Water use in Georgia by county for 2005; and water-use trends, 1980-2005

Scientific Investigations Report 2009-5002

Prepared in cooperation with the Georgia Department of Natural Resources, Environmental Protection Division



Water use for 2005 for each county in Georgia was estimated using data obtained from various Federal and State agencies and local sources. Total consumptive water use also was estimated for each county in Georgia for 2005. Estimates of offstream water use include the categories of public supply, domestic, commercial, industrial, mining, irrigation, livestock, and thermoelectric power. The only category of instream use estimated was hydroelectric-power generation. Total offstream water use from ground- and surface-water sources was about 5,471 million gallons per day (Mgal/d) in 2005. Surface water used in the process of thermoelectric-power generation was the largest volume of water withdrawn with withdrawals of 2,717 Mgal/d in 2005. Estimated instream water use for hydroelectric-power generation was 54,096 Mgal/d. Withdrawals for irrigation totaled 752 Mgal/d with 65 percent supplied by ground-water sources. Surface water provided 78 percent of the 1,180 Mgal/d withdrawn for public supply. Many counties in the northern Piedmont physiographic province of Georgia, an area of dense population, had a large percentage of withdrawals from surface-water sources. In contrast, in the southern Coastal Plain physiographic province part of the State, many counties had more withdrawals from ground-water sources. As part of the Georgia Water-Use Program, statewide water-use estimates have been compiled every 5 years since 1980. During this period, water use was greatest in 1980 at 6,725 Mgal/d. Water use decreased by 31 percent to 5,353 Mgal/d in 1990 then increased to 6,487 Mgal/d in 2000. By 2005, water withdrawals had decreased to an estimated 5,471 Mgal/d primarily because of a decline in withdrawals for thermoelectric-power generation and a decline in demands as 2005 was a normal year for precipitation compared to 2000, which was in drought. Throughout the period 1980?2005, water withdrawn for thermoelectric-power generation made up the largest volume of offstream water use in Georgia. Total withdrawals for thermoelectric-power generation decreased about 24 percent in 2005 compared to 2000, due to the decommissioning of three power plants in the State. In addition, several plants operated by Georgia Power Company were retooled during this period to increase water conservation. Public-supply use steadily increased from 1980 to 2000, concurrent with increasing population in the State; however, in 2005, there was a slight decrease in public-supply use. Conversely, industrial water use decreased during the period 1980-2005. Water withdrawals for irrigation during 1980?2005 followed changing hydrologic conditions, increasing during drier years (1980 and 2000) and decreasing during normal or wetter years. Withdrawals for the categories of domestic and commercial use remained about the same during 1980-2005. Livestock and mining use increased in 2005 compared to the 2000 estimates because of changes in estimation techniques. Consumptive water use was determined for each category of use and compiled for each county. Estimation techniques vary for each water-use category. While consumptive use varied for each county in 2005, from about 1 percent to nearly 100 percent of total withdrawals, consumptive-use estimates for the entire State totaled 1,310 Mgal/d, about 24 percent of total withdrawals.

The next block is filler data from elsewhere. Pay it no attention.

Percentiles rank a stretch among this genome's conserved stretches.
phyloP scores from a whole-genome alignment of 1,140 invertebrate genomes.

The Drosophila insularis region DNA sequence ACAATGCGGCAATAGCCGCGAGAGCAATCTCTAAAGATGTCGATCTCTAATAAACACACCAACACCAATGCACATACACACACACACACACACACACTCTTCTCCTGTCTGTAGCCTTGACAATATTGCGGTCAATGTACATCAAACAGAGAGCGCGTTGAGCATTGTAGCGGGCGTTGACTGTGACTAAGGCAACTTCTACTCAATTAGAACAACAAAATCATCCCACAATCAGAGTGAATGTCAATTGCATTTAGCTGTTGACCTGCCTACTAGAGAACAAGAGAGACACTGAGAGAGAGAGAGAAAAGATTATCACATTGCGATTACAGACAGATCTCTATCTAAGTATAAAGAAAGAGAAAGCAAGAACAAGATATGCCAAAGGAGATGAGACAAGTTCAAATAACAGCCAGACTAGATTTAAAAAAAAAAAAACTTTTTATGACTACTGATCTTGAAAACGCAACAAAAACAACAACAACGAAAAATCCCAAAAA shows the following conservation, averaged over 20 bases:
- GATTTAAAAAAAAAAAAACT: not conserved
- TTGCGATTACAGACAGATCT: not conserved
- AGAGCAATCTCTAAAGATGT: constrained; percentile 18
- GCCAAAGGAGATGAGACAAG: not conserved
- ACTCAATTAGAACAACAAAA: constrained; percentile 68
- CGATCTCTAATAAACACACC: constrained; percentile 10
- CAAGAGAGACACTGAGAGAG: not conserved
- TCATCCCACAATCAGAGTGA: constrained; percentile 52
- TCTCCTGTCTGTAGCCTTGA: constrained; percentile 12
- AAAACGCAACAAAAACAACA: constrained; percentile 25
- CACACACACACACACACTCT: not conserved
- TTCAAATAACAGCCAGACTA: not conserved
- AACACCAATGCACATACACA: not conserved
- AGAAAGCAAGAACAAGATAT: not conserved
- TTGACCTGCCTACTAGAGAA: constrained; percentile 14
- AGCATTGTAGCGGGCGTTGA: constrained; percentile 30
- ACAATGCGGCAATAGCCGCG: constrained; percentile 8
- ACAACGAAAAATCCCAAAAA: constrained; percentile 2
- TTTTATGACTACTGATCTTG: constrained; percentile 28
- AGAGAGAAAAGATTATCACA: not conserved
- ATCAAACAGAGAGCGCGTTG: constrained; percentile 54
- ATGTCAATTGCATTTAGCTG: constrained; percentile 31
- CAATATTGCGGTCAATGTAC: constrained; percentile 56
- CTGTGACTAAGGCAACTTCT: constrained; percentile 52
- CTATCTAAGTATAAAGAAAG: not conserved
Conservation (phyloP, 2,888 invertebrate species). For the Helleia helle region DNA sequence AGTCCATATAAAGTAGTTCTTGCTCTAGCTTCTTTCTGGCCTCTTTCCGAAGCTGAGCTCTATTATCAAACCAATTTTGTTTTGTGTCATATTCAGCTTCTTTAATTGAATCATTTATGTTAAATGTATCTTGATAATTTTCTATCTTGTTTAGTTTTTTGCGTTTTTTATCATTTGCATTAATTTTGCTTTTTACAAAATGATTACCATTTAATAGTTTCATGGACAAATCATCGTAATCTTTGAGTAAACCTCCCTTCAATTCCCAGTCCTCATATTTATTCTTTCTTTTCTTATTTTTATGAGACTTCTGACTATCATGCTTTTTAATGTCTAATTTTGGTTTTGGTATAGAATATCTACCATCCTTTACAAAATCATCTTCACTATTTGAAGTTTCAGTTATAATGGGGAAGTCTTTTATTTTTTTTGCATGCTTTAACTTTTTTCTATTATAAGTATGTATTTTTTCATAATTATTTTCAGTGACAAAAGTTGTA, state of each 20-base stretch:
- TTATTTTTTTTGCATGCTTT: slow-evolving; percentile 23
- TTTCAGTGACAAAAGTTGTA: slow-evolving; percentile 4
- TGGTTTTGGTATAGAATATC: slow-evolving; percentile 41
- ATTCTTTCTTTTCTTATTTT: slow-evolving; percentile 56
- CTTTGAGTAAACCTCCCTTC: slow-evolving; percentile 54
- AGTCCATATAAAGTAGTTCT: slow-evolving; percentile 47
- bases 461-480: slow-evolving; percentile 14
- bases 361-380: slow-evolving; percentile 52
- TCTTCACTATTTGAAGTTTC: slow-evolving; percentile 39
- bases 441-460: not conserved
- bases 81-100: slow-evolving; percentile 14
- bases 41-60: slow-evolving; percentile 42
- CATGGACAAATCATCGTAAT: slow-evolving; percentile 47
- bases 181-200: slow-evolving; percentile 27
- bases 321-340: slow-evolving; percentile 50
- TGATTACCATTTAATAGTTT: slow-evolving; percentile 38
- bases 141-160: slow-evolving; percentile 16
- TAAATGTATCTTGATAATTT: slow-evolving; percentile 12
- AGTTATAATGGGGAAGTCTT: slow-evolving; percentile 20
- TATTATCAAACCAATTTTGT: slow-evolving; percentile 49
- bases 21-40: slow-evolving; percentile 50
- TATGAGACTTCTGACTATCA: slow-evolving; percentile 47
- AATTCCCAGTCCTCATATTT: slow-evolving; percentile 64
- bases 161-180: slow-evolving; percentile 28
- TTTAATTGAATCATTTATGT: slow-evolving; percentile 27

Additional Publication Details

Publication type:
Publication Subtype:
USGS Numbered Series
Water use in Georgia by county for 2005; and water-use trends, 1980-2005
Series title:
Scientific Investigations Report
Series number:
Year Published:
U.S. Geological Survey
Publisher location:
Reston, VA
Contributing office(s):
Georgia Water Science Center
iv, 18 p.; Appendices